One way or another, the government here says a permanent solution to long-lasting problems with state-owned Olympic Airways will be found and implemented before this winter rolls in. So far, according to a business plan leaked to Greek media, a new company, to be named New Olympic Airways, would take over the present airline’s shrinking domestic and international routes.
The other parts of the old Olympic, including ground services and technical support, would be separated and left to survive or collapse on their own. Some profitable units, such as baggage handling, could forge contracts with the new airline.
Legislation to make the changes may well be passed by parliament shortly. In the meantime, however, government officials rush to find compromises with the airline’s strong trade unions.
The current plan reportedly seeks to cut the number of workers from nearly 5,000 to slightly fewer than 2,000, mostly through early retirement. Most workers oppose the cuts and loss of their public servant contracts.
One of the most difficult unions has succumbed but not before getting most of what it demanded. Transport Minister Christos Verelis announced last month that four months of negotiations with pilots had ended successfully.
Now the only union with which agreement has not been reached is that of flight attendants, but negotiations are said to be going well and could be completed as we go to press, which would allow the necessary legislation to be passed.
This is expected to split the old company, keeping only the flight division and adding current subsidiaries Olympic Aviation and Macedonian Airlines. The government had hoped to see the new airline to fly in September but October or November is more likely say trade professionals.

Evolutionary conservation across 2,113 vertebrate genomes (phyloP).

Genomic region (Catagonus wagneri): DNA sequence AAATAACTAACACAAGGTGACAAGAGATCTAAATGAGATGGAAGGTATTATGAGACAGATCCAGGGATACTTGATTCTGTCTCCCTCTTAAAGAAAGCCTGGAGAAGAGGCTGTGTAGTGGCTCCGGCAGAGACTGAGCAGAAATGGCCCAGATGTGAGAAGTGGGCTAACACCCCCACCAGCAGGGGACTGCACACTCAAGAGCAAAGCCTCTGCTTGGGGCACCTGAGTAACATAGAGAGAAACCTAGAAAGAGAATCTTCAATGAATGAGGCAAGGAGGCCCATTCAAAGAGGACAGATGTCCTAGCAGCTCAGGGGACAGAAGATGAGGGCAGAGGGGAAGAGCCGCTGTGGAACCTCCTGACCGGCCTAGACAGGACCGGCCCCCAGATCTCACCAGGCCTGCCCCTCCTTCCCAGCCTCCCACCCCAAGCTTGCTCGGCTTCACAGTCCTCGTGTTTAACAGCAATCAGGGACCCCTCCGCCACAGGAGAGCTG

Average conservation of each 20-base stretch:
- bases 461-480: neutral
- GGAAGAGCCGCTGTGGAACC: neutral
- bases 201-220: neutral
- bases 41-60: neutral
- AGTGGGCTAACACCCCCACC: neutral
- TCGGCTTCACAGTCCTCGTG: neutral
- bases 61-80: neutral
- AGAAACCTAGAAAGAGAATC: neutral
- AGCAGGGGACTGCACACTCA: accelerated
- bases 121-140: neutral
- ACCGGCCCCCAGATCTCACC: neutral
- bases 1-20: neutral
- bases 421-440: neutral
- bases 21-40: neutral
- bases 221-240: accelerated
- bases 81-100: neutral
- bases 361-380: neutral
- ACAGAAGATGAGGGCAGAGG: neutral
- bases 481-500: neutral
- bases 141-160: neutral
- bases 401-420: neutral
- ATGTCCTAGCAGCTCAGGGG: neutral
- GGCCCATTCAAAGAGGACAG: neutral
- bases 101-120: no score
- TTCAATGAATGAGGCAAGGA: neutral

“New Olympic Airways will be created as we have planned,” Mr. Verelis said in an interview. “With Olympic’s pilots on board, which was achieved after long months of negotiations, New Olympic Airways’ uninterrupted operation is achieved and jobs are safeguarded.”
Among the basics of the deal with pilots is that about 140 of them who were to retire by the end of 2005 will go into early retirement.
Wages of pilots of the new airline will be in line with those in the market. These will be tied to an increase in their productivity and the company’s profits.
Work regulations (such as flight time) and other benefits will also be in line with other airlines.
Press reports say the new airline will employ only 420 of Olympic’s 640 pilots with the government enticing pilots to choose early retirement with severance payments that would reach as high as 620,000 euros.
But even without this kind of severance payment, the European Union may question the plan to divorce the air operations from the company’s debts. Already, the European Commission seeks repayment of 194 million euros in what it calls illegal government aid to the company. Greece claims the funding amounted to 41 million euros.
Meanwhile, David Learmount, operations editor at London-based Flight International magazine noted recently that Greece appears to be bucking a global trend of governments trying to get out of the costly airline business.
“Greece has competent private airlines. They might not be very big, but they’re competent,” Mr. Learmount added. “I think the government should get out and let the private airlines do it.”